Oktoberfest is with us once again.

Oktoberfest is with us once again.

In Germany in general, and Bavaria in particular, Oktoberfest is quite an important event. And this year, the 200th anniversary of Oktoberfest, is more important than usual. Running for three weeks until the first week in October, the annual celebration allows literally millions of people to gorge themselves on such quaint European gourmet delights as pork knuckles, pretzels and yes — fish on a stick. All of this is washed down with legendary quantities of good German beer.

Ah, life on the continent waxes well.

Columbus is a little less exuberant than Bavaria at its best — depending on your view of unbridled alcoholic excess — in its celebration of Oktoberfest. But Columbus does celebrate, as well as it has for many years — albeit for three days rather than three weeks.

The event is a reminder of both the significant role that German people have played in the development of the city and of the central importance of beer to that community. When one visits the Alte Sud Ende or Old South End of Columbus today, one is inevitably drawn to the houses, gardens and "old world charm" of the German Village historic district south of Livingston Avenue and east of High Street. The village is living proof that inner city neighborhoods are places of beauty, vitality and energy.

Across High Street to the west is an area of tall, imposing and impressive factory, warehouse and office buildings that compose the Brewery District. For more than a century, German Columbus made its beer here.

The early breweries were small and their owner-operators lived in them or quite close to them. Over time, as the town grew and the breweries grew as well, the buildings became bigger and the houses began to be removed to make way for even larger buildings. Today, if one walks through the Brewery District, one would be hard put to find any of the homes of the great Columbus brewers — with one exception.

While the homes of the owners of the Hoster, Born and Wagner breweries are gone from the district, the stately home of Nicholas Schlee still stands at 543 S. Front St. It is the home of the Germania Gesang and Sport Verein, a local German singing and sport society. That the home is still standing is rather remarkable.

But then, Nicholas Schlee was a rather remarkable fellow.

Born in Bavaria in 1836, Schlee was the son of a brewer and grew up learning that business. In Columbus, several breweries were being built to serve the needs of the growing town even as Schlee was growing up in Germany.

In 1856, the 34-year-old manager of one of them, George Schlegel, died of typhoid fever. The brewery needed a new brewmaster. Schlegel's family sent letters home to Germany, seeking help. In response, George Schlegel's nephew, young Nicholas Schlee, came to America and became the new brewmaster at the Blenkner-Schlegel Brewery.

The move proved to be a good one for Schlee and for Columbus.

Young, energetic and creative, Schlee was soon making changes that would make his one of the most successful breweries in the region. He moved from dark beer and ales to the lighter beers more favored by American drinkers. He had fewer workers but paid them more and expected more of them than was the case at other breweries. By 1870, he was producing 5,000 barrels of lager beer a year.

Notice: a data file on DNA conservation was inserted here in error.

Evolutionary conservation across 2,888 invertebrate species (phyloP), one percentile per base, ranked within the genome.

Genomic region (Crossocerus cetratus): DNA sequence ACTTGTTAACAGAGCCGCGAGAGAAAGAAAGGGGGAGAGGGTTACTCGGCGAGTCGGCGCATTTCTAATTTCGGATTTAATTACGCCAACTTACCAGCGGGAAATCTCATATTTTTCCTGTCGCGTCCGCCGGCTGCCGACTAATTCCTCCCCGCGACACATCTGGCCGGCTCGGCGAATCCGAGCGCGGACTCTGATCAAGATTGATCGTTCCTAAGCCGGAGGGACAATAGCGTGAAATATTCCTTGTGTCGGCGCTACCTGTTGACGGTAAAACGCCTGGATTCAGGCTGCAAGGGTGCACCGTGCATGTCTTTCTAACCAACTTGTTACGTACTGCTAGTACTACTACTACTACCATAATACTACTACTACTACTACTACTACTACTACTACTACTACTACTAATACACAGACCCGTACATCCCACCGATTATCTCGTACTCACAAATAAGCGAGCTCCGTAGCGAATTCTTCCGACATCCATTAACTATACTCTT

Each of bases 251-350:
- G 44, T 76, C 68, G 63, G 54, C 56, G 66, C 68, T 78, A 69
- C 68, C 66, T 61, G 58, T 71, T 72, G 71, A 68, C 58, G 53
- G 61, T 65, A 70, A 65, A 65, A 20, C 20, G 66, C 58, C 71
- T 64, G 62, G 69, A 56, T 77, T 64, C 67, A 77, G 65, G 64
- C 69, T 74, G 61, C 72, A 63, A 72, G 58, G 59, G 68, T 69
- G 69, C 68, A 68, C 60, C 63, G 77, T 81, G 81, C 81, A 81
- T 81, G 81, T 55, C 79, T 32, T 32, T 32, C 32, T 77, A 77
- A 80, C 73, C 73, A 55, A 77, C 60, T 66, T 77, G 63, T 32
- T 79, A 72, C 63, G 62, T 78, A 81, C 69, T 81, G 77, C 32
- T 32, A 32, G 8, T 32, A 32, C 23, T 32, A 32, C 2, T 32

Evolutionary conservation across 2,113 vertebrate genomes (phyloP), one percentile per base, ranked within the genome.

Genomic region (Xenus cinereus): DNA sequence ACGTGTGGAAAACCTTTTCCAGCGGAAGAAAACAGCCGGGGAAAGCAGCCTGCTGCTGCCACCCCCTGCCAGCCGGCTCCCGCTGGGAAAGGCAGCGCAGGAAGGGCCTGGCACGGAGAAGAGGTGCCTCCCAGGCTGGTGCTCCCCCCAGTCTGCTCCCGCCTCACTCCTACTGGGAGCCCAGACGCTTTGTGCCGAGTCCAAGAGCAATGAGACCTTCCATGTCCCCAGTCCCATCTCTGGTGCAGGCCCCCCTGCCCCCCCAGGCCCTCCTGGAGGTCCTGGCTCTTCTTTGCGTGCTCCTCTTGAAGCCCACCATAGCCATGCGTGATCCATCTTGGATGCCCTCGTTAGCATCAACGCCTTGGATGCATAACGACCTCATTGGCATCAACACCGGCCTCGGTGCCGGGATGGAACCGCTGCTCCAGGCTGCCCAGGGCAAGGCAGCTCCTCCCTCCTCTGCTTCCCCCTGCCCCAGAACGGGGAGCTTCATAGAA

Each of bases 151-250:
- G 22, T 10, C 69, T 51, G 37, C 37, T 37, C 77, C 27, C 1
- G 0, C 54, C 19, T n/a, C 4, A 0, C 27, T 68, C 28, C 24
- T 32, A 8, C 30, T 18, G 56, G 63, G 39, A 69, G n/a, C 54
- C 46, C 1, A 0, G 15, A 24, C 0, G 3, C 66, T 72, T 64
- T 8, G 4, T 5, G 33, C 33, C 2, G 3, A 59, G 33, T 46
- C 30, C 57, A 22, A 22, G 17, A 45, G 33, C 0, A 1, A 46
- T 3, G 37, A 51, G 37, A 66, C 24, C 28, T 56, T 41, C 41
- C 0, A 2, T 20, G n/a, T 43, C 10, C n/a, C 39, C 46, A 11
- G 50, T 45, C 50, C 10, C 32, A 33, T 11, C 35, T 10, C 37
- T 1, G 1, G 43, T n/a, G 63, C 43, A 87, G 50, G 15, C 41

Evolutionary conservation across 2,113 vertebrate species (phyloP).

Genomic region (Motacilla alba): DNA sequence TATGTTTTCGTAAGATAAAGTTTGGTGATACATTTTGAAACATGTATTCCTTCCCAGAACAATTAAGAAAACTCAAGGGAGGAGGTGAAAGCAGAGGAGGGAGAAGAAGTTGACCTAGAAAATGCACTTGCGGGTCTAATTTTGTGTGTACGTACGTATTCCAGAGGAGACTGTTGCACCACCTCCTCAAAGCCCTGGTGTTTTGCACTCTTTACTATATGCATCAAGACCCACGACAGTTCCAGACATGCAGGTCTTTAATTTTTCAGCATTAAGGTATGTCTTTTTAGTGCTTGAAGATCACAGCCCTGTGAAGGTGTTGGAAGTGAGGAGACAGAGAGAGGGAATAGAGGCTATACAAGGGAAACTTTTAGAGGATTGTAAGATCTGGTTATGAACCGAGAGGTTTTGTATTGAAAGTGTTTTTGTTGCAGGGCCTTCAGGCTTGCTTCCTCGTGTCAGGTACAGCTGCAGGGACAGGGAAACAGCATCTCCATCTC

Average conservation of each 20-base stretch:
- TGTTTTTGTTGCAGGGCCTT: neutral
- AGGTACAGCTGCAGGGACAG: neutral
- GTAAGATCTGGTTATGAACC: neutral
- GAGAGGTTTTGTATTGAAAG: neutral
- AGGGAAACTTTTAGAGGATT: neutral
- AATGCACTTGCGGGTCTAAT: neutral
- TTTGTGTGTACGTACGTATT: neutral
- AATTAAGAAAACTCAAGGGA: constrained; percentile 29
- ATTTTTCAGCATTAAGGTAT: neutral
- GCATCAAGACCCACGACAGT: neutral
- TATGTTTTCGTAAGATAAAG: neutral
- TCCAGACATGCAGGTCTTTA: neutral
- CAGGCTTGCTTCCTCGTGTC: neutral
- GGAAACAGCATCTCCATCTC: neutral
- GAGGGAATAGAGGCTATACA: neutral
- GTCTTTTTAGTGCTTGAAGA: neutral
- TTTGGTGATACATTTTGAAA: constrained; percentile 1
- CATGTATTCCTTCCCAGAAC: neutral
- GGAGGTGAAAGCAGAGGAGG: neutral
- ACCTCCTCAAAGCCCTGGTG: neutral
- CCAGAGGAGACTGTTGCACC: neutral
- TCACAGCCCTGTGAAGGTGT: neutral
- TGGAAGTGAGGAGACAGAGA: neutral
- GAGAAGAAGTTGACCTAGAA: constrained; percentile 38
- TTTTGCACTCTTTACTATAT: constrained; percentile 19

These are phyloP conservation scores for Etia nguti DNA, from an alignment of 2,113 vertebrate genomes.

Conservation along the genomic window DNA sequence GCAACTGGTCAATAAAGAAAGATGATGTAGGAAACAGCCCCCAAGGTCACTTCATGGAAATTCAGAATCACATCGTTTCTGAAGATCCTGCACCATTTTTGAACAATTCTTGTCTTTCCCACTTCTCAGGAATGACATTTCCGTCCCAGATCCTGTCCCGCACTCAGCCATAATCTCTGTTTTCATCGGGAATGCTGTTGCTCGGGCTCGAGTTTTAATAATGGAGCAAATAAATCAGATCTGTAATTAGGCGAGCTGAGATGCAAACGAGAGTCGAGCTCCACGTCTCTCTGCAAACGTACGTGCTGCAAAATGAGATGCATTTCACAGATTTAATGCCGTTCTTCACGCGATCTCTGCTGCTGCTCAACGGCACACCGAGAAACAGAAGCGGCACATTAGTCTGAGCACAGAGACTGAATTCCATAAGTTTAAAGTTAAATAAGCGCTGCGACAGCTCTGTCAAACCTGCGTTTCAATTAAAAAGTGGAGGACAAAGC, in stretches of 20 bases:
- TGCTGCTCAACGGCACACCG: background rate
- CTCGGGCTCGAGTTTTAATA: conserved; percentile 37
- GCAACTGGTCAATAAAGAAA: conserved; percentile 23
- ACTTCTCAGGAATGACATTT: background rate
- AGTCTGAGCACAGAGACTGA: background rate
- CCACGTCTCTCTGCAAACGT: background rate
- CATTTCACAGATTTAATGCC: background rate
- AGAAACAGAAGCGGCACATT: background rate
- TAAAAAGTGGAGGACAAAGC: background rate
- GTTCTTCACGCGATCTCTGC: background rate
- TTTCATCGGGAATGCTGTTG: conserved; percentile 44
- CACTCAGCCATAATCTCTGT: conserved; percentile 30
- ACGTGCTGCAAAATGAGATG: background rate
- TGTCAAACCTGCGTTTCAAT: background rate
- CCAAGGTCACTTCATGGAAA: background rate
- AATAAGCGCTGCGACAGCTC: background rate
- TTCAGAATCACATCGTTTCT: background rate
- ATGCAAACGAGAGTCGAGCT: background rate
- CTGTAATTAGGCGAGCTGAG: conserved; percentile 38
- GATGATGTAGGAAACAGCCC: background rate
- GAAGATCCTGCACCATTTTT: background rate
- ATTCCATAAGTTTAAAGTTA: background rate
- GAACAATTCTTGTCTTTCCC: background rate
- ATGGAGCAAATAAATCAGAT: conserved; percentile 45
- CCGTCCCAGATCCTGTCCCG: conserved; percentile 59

He captured the heart of George Schlegel's widow, married her and had two children of his own. His son, Theodore, soon began to learn the brewing business as well.

Nicholas Schlee made something of a success of himself in the 1880s. His large and impressive Bavarian Brewery was completed in 1875. The old Schlegel brewery had been acquired and would be rebuilt as Schlee's Malt House in 1883.

As Nicholas Schlee prospered in the brewing business, he diversified into other fields and new enterprises. He became vice president of the Central Bank and saw it transformed into the Fourth National Bank and then the First National Bank. He also began to dabble in real estate. He bought the Lyceum Theatre and the Bismark Café, as well as several farms in the surrounding area.

In 1894, in the wake of the Chittenden Hotel fire that took out most of a city block, a group of German businessmen, led by Schlee, decided to build a hotel to attract convention trade to downtown Columbus. The Great Southern Fireproof Hotel Co. was built to be the safest building in the city and it is still, as the Westin, a very nice place to stay.

In 1904, the Schlee family brewery became one of four firms to form the Hoster-Columbus Associated Breweries in an effort to compete for a regional share of the business of brewing beer. The Associated, as it came to be called, was ultimately unsuccessful and passed from the scene. Nicholas Schlee's personal life took a turn for the worse as well.

In 1906, Schlee's wife died, and in 1909, his son, Theodore, the heir to the kingdom, died of a combination of heart trouble and rheumatism at the age of 48. Nicholas Schlee, now elderly and increasingly infirm, took over the day-to-day operation of his brewery. Even then, in his 70s, he was still very good at what he did.

In 1913, Nicholas Schlee was found to have contracted tuberculosis. He died of that disease at his home — across the street from the brewery that was his life — on April 26, 1914.

If you walk down Front Street from Livingston Avenue, you will soon come to the house that Nicholas Schlee built to be his home and that now houses Germania. Across the street still stands his massive Brew House and a bit to the north is his Malt House. If you look up, you will see Nicholas Schlee looking down on you in bas relief. He still watches over the place he came to love so well.

My thanks once again to Don Schlegel, whose book, "Lager and Liberty: German Brewers of 19th Century Columbus" was most helpful in preparing this story.

Ed Lentz writes a history column for ThisWeek.